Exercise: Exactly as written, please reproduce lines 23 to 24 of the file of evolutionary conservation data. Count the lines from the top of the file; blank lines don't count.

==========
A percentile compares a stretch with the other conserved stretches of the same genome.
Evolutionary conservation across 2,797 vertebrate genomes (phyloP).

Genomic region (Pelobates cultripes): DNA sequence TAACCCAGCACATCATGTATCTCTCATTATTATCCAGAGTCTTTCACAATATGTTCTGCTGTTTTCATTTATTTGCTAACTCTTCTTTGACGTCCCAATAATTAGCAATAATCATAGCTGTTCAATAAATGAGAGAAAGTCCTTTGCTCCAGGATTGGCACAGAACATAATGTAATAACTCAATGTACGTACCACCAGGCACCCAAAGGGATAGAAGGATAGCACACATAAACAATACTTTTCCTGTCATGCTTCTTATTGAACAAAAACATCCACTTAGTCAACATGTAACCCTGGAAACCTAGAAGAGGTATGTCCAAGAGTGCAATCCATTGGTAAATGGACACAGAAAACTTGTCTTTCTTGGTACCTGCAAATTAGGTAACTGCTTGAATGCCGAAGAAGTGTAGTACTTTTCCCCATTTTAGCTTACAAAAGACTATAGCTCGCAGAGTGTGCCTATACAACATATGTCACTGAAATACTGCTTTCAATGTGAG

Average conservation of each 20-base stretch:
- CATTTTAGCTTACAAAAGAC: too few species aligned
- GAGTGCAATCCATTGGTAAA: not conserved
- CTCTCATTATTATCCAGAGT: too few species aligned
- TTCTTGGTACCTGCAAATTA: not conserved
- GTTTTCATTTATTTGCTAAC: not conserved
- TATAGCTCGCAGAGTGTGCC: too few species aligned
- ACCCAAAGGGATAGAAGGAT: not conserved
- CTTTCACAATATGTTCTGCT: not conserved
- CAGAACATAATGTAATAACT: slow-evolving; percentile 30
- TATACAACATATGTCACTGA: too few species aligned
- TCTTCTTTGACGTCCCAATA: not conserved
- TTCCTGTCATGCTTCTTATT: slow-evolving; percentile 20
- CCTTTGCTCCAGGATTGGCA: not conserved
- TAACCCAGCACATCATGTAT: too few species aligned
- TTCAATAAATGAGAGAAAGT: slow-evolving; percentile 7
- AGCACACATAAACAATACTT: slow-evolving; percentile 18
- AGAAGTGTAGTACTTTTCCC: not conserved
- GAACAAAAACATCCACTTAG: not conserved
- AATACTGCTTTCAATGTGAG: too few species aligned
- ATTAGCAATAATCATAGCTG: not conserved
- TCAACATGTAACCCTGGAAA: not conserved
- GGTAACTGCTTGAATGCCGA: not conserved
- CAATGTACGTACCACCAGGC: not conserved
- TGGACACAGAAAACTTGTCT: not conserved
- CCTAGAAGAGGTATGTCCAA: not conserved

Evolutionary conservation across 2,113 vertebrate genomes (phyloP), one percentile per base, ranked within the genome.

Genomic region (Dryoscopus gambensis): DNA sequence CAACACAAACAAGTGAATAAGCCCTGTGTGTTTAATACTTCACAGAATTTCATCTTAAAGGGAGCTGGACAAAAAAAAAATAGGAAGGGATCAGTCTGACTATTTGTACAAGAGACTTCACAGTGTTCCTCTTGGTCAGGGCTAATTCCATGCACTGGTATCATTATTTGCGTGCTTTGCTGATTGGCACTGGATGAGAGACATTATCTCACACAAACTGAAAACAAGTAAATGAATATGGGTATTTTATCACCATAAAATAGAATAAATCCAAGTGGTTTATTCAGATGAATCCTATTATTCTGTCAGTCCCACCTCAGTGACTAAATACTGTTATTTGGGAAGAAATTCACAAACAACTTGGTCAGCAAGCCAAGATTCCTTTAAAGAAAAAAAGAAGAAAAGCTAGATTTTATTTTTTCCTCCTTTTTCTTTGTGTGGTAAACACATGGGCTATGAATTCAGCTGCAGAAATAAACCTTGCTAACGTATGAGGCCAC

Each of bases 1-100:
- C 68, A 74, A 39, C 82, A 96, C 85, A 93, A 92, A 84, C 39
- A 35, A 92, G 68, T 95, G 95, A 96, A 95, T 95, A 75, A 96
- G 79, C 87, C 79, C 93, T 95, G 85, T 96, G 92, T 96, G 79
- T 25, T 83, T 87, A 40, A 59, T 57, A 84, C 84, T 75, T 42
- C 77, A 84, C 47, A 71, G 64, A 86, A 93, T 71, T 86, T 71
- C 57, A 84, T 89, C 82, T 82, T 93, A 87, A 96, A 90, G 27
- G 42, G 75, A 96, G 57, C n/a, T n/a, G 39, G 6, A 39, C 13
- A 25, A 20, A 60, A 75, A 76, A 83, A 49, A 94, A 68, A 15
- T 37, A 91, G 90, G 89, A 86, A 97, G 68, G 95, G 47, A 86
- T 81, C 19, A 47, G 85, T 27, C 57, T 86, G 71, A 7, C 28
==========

- AATACTGCTTTCAATGTGAG: too few species aligned
- ATTAGCAATAATCATAGCTG: not conserved